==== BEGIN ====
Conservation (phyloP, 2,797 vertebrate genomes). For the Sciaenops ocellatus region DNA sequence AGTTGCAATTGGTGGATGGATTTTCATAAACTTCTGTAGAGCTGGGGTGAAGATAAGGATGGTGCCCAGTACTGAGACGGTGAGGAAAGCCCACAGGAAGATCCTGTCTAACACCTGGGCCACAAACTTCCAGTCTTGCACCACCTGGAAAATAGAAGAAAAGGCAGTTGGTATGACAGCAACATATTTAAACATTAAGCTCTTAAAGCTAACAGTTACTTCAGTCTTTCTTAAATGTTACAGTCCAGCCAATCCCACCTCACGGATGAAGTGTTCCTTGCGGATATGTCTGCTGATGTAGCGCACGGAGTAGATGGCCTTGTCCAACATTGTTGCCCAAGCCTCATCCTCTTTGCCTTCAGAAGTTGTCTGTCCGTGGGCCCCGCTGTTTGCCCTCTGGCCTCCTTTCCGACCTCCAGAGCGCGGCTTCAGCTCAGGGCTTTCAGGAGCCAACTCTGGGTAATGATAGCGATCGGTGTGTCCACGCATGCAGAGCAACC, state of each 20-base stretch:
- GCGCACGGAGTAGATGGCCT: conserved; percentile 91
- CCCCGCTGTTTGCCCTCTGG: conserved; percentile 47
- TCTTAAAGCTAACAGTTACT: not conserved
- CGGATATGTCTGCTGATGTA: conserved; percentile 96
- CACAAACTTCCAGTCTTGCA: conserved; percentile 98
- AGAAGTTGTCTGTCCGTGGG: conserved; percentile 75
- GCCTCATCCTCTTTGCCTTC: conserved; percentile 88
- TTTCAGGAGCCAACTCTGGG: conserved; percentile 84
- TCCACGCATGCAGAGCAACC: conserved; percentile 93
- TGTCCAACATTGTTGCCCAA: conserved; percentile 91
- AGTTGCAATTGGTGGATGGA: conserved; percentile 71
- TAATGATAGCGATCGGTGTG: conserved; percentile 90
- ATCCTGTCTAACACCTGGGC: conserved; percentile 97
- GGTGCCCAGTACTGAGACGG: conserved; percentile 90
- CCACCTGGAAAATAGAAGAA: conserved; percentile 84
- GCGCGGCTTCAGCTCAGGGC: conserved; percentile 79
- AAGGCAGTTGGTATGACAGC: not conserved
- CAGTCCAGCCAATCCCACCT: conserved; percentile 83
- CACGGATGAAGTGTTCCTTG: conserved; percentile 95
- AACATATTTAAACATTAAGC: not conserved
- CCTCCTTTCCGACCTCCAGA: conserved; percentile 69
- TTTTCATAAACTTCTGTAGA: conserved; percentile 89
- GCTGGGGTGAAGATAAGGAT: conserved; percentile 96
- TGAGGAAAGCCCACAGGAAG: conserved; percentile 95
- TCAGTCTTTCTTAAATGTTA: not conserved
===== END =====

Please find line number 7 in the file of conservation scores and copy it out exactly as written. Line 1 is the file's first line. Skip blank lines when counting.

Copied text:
- AGAAGTTGTCTGTCCGTGGG: conserved; percentile 75